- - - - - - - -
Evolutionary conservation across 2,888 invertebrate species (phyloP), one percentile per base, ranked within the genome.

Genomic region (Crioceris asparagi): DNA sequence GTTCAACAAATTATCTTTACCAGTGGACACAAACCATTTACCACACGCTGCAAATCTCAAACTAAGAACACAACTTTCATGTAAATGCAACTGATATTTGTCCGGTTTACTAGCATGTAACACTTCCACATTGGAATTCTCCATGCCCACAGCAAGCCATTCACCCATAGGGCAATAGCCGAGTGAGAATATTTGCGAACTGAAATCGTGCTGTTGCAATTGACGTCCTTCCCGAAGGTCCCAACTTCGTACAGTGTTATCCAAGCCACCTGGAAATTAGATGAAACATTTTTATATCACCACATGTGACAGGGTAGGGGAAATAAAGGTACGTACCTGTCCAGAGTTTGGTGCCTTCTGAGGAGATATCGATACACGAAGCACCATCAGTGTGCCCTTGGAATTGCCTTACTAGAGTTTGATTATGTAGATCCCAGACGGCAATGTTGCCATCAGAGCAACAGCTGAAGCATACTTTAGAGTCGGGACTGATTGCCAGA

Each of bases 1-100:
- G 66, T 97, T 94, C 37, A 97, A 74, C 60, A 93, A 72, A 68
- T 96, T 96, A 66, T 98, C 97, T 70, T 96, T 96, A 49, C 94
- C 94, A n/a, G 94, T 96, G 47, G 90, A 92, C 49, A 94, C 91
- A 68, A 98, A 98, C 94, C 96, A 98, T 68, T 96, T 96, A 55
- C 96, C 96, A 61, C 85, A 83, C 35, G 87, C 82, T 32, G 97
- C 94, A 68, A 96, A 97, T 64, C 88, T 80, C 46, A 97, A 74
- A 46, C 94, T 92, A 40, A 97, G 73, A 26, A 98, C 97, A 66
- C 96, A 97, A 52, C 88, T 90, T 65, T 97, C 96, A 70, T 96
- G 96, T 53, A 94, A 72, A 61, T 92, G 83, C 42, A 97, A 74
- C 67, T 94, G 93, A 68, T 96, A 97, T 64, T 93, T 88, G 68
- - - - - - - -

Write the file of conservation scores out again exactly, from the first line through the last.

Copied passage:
Evolutionary conservation across 2,888 invertebrate species (phyloP), one percentile per base, ranked within the genome.

Genomic region (Crioceris asparagi): DNA sequence GTTCAACAAATTATCTTTACCAGTGGACACAAACCATTTACCACACGCTGCAAATCTCAAACTAAGAACACAACTTTCATGTAAATGCAACTGATATTTGTCCGGTTTACTAGCATGTAACACTTCCACATTGGAATTCTCCATGCCCACAGCAAGCCATTCACCCATAGGGCAATAGCCGAGTGAGAATATTTGCGAACTGAAATCGTGCTGTTGCAATTGACGTCCTTCCCGAAGGTCCCAACTTCGTACAGTGTTATCCAAGCCACCTGGAAATTAGATGAAACATTTTTATATCACCACATGTGACAGGGTAGGGGAAATAAAGGTACGTACCTGTCCAGAGTTTGGTGCCTTCTGAGGAGATATCGATACACGAAGCACCATCAGTGTGCCCTTGGAATTGCCTTACTAGAGTTTGATTATGTAGATCCCAGACGGCAATGTTGCCATCAGAGCAACAGCTGAAGCATACTTTAGAGTCGGGACTGATTGCCAGA

Each of bases 1-100:
- G 66, T 97, T 94, C 37, A 97, A 74, C 60, A 93, A 72, A 68
- T 96, T 96, A 66, T 98, C 97, T 70, T 96, T 96, A 49, C 94
- C 94, A n/a, G 94, T 96, G 47, G 90, A 92, C 49, A 94, C 91
- A 68, A 98, A 98, C 94, C 96, A 98, T 68, T 96, T 96, A 55
- C 96, C 96, A 61, C 85, A 83, C 35, G 87, C 82, T 32, G 97
- C 94, A 68, A 96, A 97, T 64, C 88, T 80, C 46, A 97, A 74
- A 46, C 94, T 92, A 40, A 97, G 73, A 26, A 98, C 97, A 66
- C 96, A 97, A 52, C 88, T 90, T 65, T 97, C 96, A 70, T 96
- G 96, T 53, A 94, A 72, A 61, T 92, G 83, C 42, A 97, A 74
- C 67, T 94, G 93, A 68, T 96, A 97, T 64, T 93, T 88, G 68